Tag Archives: art
I spent five days last week in New York City and, like most of my trips to the Big Apple, it was a bit of a whirlwind. I didn’t get half of what I planned to see and do, but I did manage to squeeze in a couple of hours at the Guggenheim before I left for the airport.
Image: Stage of the Art
I was content just to get to explore Frank Lloyd Wright’s magnificent building but the opportunity to see the new Gutai exhibit really made my trip. The Gutai Art Association was founded by Yoshihara Jirō in Ashiya, Japan in 1954; for 18 years its 59 members created some of the most influential avant-garde works of the postwar era.
Kazuo Shiraga, Wild Boar Hunting II (1963); Image: Guggenheim Museum
“Gutai” means “concreteness,” and the group’s name reflects its collective interest in explorations of materiality, in a manner similar to the contemporary western Abstract Expressionists. Kazuo Shiraga’s “Performance Paintings” illustrate this practice. The artist abandoned the brush and used his feet to smear crimson, blood-like paint on a bullet-ridden boar hide canvas, evoking the very slaughter of the animal though thick impasto.
Atsuko Tanaka, Electric Dress (1986); Image: Jamie Ratliff
Performance came into play in many of the Gutai Art Association’s pieces. Included in the Guggenheim exhibit is Atsuko Tanaka’s Electric Dress, an electrical costume meant to be worn in performance. When lit, it evokes the neon streets of postwar Japan and echoes the interest that several Gutai artists had in the intersection of art and technology. I was disappointed that the Electric Dress was not plugged in, as I have seen at other shows, and there wasn’t a video of her performances as there were for other works on display.
Yoshihara Jirō, Please Draw Freely (1956); Image: Guggenheim Museum
Gutai artists were interested in breaking down the barriers that kept art-making and display within the walls of studios and museums, which lead to numerous outdoor performances and installations, but they were also interested in involving their audience in their work. One such ground-breaking piece was Yoshihara Jirō’s Please Draw Freely, which invited visitors to Ashiya Park to participate in the painting’s creation and critiqued the Japanese government’s strict control on artistic expression of the time. This installation also captured Gutai’s interest in play and the untapped creativity of children.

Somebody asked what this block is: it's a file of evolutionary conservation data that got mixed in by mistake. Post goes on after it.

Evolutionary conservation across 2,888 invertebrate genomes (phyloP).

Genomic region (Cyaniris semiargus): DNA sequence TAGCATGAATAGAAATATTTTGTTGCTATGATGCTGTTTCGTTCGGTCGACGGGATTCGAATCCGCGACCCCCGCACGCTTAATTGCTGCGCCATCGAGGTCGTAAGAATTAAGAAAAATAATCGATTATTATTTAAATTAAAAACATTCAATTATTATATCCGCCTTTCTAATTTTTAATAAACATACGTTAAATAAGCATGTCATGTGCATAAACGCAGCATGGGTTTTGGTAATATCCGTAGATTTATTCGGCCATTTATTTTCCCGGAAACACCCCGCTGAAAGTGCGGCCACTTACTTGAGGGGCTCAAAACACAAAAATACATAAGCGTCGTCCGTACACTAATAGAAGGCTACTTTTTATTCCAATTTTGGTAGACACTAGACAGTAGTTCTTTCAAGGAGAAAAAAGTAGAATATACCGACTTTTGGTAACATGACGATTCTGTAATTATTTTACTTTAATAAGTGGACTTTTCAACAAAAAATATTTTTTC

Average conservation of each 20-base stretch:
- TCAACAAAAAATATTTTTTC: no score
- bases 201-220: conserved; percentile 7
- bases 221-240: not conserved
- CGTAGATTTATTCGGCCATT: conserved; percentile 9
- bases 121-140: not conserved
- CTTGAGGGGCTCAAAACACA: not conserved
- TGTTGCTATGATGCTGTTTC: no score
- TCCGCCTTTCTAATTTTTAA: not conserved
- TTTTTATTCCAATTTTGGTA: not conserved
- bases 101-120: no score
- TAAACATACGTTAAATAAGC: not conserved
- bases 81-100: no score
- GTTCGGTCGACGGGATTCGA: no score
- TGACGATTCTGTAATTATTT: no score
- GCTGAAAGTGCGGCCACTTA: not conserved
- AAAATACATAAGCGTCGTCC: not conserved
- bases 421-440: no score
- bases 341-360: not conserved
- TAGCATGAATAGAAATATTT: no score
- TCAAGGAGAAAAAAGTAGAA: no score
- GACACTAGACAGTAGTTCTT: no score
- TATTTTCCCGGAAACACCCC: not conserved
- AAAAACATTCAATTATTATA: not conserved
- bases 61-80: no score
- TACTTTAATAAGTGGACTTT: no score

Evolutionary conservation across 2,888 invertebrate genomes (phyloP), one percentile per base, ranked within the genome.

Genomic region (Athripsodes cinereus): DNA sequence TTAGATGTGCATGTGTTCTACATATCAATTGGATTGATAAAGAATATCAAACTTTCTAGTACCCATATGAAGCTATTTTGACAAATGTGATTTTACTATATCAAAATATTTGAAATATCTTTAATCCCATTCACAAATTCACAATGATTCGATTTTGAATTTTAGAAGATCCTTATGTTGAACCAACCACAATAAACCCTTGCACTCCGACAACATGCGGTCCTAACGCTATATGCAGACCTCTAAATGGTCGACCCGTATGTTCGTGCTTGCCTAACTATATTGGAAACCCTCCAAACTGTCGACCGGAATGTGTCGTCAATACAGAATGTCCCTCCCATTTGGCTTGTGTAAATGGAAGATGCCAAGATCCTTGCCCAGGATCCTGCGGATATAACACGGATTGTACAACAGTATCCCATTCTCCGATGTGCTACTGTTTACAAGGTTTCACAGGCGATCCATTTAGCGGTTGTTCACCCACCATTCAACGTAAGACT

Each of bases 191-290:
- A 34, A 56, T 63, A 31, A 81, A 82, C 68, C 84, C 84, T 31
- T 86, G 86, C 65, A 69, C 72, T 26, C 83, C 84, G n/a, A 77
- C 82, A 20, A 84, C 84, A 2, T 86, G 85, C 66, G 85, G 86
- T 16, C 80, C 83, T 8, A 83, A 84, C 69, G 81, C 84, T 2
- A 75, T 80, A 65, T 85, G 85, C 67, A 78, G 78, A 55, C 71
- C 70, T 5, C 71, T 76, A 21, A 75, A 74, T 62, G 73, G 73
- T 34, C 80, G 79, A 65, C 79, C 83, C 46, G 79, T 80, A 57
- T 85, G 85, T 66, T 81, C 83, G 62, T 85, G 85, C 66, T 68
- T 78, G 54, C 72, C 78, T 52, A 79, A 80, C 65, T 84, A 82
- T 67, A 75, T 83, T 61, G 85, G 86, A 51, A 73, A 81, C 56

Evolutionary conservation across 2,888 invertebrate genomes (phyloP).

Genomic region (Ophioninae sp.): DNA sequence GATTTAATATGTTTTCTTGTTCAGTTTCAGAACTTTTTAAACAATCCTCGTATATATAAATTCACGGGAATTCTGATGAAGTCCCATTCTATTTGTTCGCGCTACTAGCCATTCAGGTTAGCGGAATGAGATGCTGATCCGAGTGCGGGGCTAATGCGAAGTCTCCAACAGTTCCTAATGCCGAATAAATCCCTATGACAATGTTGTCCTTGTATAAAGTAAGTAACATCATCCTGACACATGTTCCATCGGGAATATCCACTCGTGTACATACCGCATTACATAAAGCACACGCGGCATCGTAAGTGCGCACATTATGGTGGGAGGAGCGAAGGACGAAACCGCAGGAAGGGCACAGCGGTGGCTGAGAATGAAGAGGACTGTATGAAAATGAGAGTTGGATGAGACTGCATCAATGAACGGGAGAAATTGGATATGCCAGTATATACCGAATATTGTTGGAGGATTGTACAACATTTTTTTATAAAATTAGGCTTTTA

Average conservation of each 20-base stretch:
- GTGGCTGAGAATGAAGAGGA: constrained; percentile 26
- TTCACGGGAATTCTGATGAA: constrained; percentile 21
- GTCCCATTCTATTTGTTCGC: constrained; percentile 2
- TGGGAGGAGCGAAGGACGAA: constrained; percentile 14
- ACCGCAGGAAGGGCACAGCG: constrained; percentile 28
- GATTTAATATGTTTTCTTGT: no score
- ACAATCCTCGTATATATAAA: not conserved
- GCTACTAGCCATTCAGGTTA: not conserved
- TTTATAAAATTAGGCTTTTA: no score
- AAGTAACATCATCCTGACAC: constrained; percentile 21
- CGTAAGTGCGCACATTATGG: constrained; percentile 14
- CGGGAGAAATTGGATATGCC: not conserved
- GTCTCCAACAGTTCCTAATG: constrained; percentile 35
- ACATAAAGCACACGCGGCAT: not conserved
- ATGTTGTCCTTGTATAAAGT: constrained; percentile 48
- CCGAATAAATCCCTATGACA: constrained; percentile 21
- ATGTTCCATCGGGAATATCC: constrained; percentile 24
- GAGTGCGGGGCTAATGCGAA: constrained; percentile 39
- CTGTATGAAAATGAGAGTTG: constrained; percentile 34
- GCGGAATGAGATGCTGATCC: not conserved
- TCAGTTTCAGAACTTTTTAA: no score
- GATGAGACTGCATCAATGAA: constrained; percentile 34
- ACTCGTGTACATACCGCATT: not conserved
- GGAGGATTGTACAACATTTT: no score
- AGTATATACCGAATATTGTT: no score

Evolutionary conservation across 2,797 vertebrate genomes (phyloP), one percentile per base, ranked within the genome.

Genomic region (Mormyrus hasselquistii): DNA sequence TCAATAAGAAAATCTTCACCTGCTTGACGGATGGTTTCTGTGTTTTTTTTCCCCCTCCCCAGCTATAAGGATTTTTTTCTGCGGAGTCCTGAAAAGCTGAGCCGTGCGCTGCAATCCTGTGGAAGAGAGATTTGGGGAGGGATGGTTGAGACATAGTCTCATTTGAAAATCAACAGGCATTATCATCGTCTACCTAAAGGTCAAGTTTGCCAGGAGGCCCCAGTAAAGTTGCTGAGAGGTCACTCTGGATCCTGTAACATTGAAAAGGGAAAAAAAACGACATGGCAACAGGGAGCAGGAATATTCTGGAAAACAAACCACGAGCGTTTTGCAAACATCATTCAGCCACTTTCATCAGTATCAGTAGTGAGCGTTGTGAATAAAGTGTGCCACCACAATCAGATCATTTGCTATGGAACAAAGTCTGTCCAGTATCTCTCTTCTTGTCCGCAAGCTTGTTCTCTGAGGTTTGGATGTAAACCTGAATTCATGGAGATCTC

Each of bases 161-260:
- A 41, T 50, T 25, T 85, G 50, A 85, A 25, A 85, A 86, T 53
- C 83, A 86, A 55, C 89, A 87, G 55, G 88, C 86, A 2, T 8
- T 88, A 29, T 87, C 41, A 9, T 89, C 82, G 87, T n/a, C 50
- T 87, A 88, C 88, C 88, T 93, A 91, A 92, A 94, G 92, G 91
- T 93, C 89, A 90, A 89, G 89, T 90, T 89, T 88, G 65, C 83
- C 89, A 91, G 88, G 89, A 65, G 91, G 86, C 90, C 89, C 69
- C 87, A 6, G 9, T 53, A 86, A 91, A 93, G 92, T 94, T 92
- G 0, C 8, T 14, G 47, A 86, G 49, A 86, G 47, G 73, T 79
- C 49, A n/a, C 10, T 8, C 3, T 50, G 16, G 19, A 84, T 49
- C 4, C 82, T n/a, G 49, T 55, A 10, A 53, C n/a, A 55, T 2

Please Draw Freely (2013); Image: Guggenheim Museum via Facebook
One of my favourite features of the Guggenheim’s exhibit is the interactive elements. Please Draw Freely (2013) has been installed in the lobby, inviting its audience to contribute to the drawing just as visitors to Ashiya Park did in 1956; while it isn’t the defiant act it was 57 years ago in Japan, it brings a sense of fun and involvement that few contemporary exhibits include.
Image: Guggenheim Museum
On Saturday, February 16, children had an opportunity to work with Gutai artists and imitate their painting techniques. And weekday visitors can buy a postcard from the Gutai Art Box, a recreation of a 1962 installation. I only wish this was operational when I visited!
Motonaga Sadamasa, Work (Water) (2013);
Image: Guggenheim Museum via Facebook
With over 100 works displayed along the spiraling corridors of the Guggenheim, interspersed with videos, photos of installations, and displays of the Gutai Manifesto and the group’s print projects, this exhibit is the largest and most comprehensive showing of Gutai work in North America. For those with an interest in the avant-garde, and specifically contemporary Japanese art, this is not to be missed.
Gutai: Splendid Playground is on display at the Guggenheim NYC until May 8, 2013.
For as long as I can remember, I have always been fascinated by any form of art that has anything to do with the human form. I myself had enjoyed trying to draw my Dad playing Tevye in a local production of “Fiddler on the Roof” — back when I was in kindergarten, in my clumsy but earnest stick figures. I went on to drawing my favorite cartoon characters, a fictitious girl band, my classmate’s faces, Tom Cruise’s and David Duchovny’s. and the random figures in magazines ads that struck my fancy.
As a subject of art, nothing captivates me more. The textures of skin and hair, the hills and valleys of bone and musculature, the grace and symmetry – I love it all. I wrote my very own version Pymalion and Galatea in my head when a high school teacher introduced Michelangelo’s David in my humanities class. And then there was Renoir, Rodin, Herb Ritts, and all who followed.